Ethiopian Airlines Flight 409 left Rafik Hariri International Airport in Beirut about 2:30 a.m. and was headed to the Ethiopian capital, Addis Ababa. A bad storm was in effect as the plane took off.
Within minutes after takeoff, the aircraft plunged into the sea off the coast of southern Lebanon into a great ball of fire according to witnesses.
Emergency crews were ordered to begin a "search and rescue" operation", which signalled that the Lebanese authorities have not yet abandoned hopes of finding survivors.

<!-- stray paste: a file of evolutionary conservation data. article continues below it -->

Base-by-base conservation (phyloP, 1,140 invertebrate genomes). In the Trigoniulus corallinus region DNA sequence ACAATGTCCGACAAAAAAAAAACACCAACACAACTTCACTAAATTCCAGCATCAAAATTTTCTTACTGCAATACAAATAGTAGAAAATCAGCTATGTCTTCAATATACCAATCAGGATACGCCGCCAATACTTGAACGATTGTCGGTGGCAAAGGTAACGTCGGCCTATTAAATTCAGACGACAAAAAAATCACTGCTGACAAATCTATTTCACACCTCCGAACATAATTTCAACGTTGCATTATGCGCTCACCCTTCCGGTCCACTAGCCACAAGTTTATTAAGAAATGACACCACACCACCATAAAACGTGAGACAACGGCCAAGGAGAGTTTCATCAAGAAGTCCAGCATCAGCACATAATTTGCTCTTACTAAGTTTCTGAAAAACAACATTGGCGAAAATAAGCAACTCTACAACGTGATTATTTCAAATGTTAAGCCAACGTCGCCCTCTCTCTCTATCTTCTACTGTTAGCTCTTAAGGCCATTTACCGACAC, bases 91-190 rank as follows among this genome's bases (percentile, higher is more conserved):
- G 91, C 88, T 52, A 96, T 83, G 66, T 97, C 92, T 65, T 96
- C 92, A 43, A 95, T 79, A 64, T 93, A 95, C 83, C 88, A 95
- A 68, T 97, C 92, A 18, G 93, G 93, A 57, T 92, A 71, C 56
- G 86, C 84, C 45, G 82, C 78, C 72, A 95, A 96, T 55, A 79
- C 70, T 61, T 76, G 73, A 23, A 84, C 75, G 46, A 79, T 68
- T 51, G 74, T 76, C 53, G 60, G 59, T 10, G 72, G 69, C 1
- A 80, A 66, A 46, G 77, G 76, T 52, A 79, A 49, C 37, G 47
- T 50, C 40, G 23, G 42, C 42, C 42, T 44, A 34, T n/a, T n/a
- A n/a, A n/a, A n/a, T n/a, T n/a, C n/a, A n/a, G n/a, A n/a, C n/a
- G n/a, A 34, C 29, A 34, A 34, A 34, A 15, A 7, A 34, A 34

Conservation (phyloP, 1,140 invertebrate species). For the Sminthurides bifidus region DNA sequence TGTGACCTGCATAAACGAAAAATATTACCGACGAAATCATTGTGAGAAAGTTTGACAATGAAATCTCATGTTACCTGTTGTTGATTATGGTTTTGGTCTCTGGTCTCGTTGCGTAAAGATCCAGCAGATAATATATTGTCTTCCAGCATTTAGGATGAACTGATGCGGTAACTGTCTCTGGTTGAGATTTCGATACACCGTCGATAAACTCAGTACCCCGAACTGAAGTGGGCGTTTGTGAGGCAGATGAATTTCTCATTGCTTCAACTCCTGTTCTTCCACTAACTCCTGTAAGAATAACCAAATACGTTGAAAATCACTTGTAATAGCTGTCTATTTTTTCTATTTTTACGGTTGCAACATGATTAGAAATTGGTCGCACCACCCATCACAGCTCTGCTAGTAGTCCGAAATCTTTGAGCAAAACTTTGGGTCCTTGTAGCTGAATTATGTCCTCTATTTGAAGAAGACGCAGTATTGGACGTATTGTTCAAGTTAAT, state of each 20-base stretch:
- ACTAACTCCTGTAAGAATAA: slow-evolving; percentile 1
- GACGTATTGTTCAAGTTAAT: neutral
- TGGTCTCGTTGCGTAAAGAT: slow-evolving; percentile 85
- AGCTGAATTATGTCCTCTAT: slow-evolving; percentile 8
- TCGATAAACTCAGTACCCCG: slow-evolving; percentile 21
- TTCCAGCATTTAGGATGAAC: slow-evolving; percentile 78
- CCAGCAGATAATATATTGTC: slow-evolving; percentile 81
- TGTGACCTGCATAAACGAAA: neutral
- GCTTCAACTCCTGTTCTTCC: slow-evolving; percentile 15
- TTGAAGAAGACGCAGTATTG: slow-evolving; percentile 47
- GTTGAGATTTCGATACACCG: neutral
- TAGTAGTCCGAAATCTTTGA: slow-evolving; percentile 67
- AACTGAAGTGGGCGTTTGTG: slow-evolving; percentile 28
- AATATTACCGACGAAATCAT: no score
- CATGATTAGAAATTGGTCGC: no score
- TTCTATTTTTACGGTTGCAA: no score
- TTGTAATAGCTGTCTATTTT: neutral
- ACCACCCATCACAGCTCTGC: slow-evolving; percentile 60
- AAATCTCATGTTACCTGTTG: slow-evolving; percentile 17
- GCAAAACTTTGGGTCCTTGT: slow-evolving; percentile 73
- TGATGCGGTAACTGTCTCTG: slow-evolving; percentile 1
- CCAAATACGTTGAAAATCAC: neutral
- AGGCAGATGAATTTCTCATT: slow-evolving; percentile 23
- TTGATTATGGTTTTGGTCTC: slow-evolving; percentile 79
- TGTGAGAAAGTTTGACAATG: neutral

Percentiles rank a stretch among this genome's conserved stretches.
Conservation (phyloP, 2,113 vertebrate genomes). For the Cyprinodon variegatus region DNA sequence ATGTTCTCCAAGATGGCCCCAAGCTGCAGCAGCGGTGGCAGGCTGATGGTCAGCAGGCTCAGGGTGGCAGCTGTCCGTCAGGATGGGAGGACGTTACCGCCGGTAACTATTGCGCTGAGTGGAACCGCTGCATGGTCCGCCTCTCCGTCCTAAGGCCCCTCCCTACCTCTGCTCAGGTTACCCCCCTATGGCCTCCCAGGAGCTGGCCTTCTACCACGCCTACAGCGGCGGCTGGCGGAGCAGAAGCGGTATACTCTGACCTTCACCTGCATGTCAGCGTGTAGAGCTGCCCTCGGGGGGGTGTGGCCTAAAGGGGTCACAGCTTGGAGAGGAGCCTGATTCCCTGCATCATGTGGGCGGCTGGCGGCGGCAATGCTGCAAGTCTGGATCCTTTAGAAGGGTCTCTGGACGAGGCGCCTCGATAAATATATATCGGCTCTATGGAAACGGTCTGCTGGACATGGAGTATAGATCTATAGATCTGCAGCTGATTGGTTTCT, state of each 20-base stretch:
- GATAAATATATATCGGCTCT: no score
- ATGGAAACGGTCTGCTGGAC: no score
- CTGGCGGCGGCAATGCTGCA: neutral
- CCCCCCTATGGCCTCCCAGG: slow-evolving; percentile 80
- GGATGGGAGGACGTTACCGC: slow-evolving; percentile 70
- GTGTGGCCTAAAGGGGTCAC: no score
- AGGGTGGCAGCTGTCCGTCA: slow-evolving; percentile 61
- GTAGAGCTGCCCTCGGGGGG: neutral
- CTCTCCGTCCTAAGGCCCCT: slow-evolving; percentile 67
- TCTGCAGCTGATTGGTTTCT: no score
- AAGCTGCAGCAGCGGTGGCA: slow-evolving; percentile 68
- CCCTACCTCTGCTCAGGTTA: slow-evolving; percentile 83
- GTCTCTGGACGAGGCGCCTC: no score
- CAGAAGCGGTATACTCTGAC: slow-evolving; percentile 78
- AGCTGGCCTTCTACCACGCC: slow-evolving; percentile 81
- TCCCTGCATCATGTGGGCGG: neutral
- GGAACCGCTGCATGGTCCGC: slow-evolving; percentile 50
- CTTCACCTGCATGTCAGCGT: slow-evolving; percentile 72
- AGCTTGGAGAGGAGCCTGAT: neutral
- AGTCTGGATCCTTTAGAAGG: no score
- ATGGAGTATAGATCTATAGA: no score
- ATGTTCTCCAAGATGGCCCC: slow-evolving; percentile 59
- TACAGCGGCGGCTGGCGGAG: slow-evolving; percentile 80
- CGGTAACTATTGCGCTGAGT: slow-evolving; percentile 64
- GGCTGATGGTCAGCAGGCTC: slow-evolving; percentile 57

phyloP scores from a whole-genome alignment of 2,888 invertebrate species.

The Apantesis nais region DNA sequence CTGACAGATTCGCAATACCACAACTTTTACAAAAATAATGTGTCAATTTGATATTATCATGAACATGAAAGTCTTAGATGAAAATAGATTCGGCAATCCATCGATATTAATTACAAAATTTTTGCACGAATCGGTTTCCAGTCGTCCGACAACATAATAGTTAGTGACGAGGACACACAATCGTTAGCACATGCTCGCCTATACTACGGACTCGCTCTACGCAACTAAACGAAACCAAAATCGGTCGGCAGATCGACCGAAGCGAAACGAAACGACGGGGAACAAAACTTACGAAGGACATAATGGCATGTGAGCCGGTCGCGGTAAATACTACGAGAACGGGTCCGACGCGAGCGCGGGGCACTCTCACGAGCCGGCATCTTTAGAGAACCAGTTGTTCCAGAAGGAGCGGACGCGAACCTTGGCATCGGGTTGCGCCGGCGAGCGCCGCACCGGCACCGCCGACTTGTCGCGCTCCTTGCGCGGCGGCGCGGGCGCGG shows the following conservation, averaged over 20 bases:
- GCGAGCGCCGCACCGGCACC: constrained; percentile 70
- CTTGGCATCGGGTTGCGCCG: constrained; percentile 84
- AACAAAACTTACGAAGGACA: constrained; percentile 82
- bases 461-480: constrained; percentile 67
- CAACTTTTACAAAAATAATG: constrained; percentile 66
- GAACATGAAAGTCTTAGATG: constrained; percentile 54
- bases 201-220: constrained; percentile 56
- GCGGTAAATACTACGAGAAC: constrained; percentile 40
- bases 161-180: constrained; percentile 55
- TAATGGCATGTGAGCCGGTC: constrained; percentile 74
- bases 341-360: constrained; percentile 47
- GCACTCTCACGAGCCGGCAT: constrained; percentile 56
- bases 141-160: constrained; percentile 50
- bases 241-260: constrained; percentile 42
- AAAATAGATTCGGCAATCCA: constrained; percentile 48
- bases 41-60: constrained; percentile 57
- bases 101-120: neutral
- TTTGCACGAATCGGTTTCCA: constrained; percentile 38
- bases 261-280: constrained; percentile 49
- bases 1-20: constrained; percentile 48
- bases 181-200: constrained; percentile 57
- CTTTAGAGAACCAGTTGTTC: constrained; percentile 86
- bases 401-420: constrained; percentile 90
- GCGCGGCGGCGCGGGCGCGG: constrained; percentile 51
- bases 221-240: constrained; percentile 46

Of the 83 passengers and seven crew on board the stricken aircraft, 54 were Lebanese nationals and 22 were Ethiopians. Two passengers carried British passports, while Canadian, French, Russian, Iraqi and Syrian nationals were also listed on the passenger manifest. Among them was the wife of the French ambassador in Beirut, Marla Pietton.
Government-owned Ethiopian Airlines is one of the largest in Africa. And, according to CNN, the airline has such a commendable safety record that some expanding airlines in Asia have lured away its pilots at high pay, The New York Times reported in 2006.
Lebanese President Michel Suleiman said terrorism was not suspected in the crash. "Sabotage is ruled out as of now," he said. Prime minister Saad Hariri called today a National day of mourning for the victims aboard the flight and said "We are working to find the black box that will tell us what really happened on the plane."